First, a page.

Our Views: If children could vote

If kids could vote, would that be better or worse for democracy under adults? We don’t know the answer to that question, but we do know one thing: If kids could vote, the Legislature would not be in the process of abolishing the Department of Children and Family Services, merging it with another agency. Why are … Continue reading →

Our Views: A tribute to America

If many of the 32,000 runners who competed in the Boston Marathon were from other countries, most were Americans, and all represented a glorious rebuke to the terrorists who killed and maimed with bombs at the marathon last year. The finish line is a ways off in the prosecution of the surviving immigrant accused of … Continue reading →

Letter: Limiting lanes adds problems

The three east-west thoroughfares in Baton Rouge’s inner city that reach downtown are Florida Boulevard, which extends farther east; North Boulevard, dead-ending at Foster Drive; and Government Street, connecting with Independence Boulevard to Wooddale Boulevard. The primary objective, as is with any main artery, is to accommodate heavy traffic through the city. The plan … Continue reading →

Columnist James Gill a finalist for national journalism award

James Gill

Advocate columnist James Gill was named Wednesday as a finalist for a national journalism prize. Gill was one of 12 finalists for the MOLLY National Journalism Prize, established by The Texas Observer to recognize works that focus on civil liberties and social justice. The award is named in honor of Molly Ivins, who built a national following … Continue reading →

Our Views: Take money for coverage

If every part of the shaky state budget deserves close scrutiny, the biggest single problem might be the health care financing that is almost daily the source of more bad news in the State Capitol. The state recently got basically a $307 million demand letter from the U.S. government, based on spending that federal officials feel … Continue reading →

Letter: Abortion issue centers on the ending of human life

Susan Estrich’s commentary in the recent Advocate contains many phrases or terms that are worth debating, including the termination of a life as a “medical procedure.” I will focus only on the last word in the article, in which she laments how “cruel” it is for any restrictions at all to stand in the way of any … Continue reading →

Inside Report: Gun program aims to stop child deaths

Louisiana ranks second in the nation in accidental gun deaths, behind only Alaska, so Baton Rouge law enforcement officials are trying to combat the problem by providing children with information about guns and by using an unusual prop, a watermelon. Officers use a Shoot Tank, and it’s been hauled all over the state … Continue reading →

Our Views: Don’t gut storm reforms

Nearly nine years have passed since Hurricane Katrina laid waste to four-fifths of New Orleans, prompting the city’s residents to join hands to demand more from a feckless and indifferent government. One turbocharged civic effort was led by Ruthie Frierson, a real estate agent and grandmother, who pulled together a coalition that washed away a bloated … Continue reading →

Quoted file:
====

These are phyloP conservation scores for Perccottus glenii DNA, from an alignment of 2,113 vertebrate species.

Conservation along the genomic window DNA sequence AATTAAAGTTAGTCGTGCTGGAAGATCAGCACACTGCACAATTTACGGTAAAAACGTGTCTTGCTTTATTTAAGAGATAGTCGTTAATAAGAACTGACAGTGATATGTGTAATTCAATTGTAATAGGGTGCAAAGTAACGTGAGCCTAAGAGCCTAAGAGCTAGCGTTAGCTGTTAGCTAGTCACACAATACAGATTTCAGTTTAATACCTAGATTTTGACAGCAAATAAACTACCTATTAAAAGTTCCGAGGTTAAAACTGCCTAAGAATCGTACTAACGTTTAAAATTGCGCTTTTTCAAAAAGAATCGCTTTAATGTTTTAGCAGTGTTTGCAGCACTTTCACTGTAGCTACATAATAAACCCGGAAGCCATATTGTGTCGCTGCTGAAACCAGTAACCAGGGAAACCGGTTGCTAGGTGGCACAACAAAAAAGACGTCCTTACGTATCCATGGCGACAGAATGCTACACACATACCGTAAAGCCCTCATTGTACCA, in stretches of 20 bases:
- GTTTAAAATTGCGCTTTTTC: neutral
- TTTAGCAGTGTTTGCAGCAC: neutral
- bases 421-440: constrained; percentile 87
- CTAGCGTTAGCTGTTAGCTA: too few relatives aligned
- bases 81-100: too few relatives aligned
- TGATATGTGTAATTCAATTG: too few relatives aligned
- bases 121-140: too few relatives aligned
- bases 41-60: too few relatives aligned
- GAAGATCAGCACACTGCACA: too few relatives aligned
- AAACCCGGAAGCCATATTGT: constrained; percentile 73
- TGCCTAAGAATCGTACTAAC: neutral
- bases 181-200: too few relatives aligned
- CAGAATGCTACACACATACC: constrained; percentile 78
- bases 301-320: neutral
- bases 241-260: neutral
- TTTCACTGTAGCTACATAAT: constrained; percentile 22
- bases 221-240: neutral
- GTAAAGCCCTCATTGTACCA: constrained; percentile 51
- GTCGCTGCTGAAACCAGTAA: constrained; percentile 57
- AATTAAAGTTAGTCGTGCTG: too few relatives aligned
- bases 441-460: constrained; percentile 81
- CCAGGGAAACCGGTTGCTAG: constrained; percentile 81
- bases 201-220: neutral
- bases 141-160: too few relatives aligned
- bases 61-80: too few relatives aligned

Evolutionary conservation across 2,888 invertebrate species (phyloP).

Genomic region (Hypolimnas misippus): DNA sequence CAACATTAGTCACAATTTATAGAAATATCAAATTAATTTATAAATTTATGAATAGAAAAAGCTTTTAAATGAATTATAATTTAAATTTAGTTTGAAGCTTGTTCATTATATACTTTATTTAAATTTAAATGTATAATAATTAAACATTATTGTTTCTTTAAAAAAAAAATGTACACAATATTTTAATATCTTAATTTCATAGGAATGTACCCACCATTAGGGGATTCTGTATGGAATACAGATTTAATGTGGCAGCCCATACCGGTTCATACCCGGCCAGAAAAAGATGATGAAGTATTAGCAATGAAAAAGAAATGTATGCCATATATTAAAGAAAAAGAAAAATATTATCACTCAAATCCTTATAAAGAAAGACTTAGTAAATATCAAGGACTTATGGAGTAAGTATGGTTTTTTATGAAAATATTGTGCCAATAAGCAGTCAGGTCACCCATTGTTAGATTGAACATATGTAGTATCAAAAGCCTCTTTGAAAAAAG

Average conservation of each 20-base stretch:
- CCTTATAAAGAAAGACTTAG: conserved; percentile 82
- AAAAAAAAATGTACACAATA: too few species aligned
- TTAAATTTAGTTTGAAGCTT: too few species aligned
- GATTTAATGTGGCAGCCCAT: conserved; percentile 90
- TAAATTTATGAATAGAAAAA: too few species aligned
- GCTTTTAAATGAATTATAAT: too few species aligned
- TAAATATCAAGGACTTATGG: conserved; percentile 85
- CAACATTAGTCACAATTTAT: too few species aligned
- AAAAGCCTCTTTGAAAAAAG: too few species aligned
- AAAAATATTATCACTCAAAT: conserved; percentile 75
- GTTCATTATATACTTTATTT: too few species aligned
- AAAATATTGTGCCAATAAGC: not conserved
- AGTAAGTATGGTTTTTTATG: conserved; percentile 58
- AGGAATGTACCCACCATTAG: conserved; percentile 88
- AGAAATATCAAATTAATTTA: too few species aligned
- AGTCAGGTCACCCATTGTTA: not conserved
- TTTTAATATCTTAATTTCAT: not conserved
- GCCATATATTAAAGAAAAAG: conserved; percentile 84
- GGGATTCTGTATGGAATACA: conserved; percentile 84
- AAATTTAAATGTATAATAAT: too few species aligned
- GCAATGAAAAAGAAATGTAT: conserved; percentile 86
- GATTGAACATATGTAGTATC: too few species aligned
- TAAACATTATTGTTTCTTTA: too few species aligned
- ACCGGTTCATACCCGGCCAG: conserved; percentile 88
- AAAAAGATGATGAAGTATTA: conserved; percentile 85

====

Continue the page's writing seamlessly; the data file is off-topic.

Letter: Taxpayers come first

State. Rep. Ted James said recently that “it’s hard” to face 45 lobbyists, “a wall of opposition” to payday loan reform. The House Commerce Committee members did not seem to find it difficult to face down the wall of Together Louisiana and AARP volunteers who were at the Capitol daily to represent the taxpayers, who pay these representatives … Continue reading →

Stephanie Grace: Lawmakers fail test of common sense

Advocate staff photo by MATTHEW HINTON-- Stephanie Grace

The proposed repeal of Louisiana’s crimes against nature law really should have been a simple administrative fix. The law, as everyone knows, can’t be enforced because the U.S. Supreme Court deemed bans on specific sexual activities between consenting adults unconstitutional. That makes the portion of the measure criminalizing oral and anal sex the legal equivalent of clutter. … Continue reading →

Inside Report: Bats make school gym their own

Nature has ways of reminding us, both big and small, that humans do not have as much control over our environment as we would like to think. In a more and more urban and wired society, exposure to wildlife gets carried conveniently into our lives through a television screen or handheld device. … Continue reading →

Our Views: Fair play for loans

Amid a deluge of lobbying from national payday lending operations, the Legislature in both chambers has shown a reluctance to tighten the sky-high interest rates and fees paid by customers of the short-term loan outlets. But there remains a sensible reform that can be adopted, and it is before the Senate. We urge lawmakers to strengthen … Continue reading →

Our Views: Wait for federal wage

That key votes on a proposed increase in Louisiana’s minimum wage were so close shows how politically popular the issue is. The House’s labor committee voted 10-6 against a proposal by Alexandria Rep. Herbert Dixon to make $8.25 per hour the minimum wage by next year. Then, lawmakers voted 9-5 to reject New Orleans Rep. Jared … Continue reading →

Letter: Legislators should read Bible on poor

In a Legislature that’s considering making the Holy Bible Louisiana’s official book, it seems legislators have yet to learn what the good book says about treatment of the poor and usury. Echoing God’s message in Exodus 3: 7-8, “I hear the cry of my people,” Representative James urged his colleagues to hear the cry of … Continue reading →

Louisiana Spotlight: Jindal at odds with education leader White

Superintendent of Education John White got his job with the backing of Gov. Bobby Jindal, but two years later, the men are increasingly at odds and appear to be drifting further apart on education policy. The rift centers on Louisiana’s shift to Common Core standards, and comes largely because Jindal did an about-face, moving from strident supporter … Continue reading →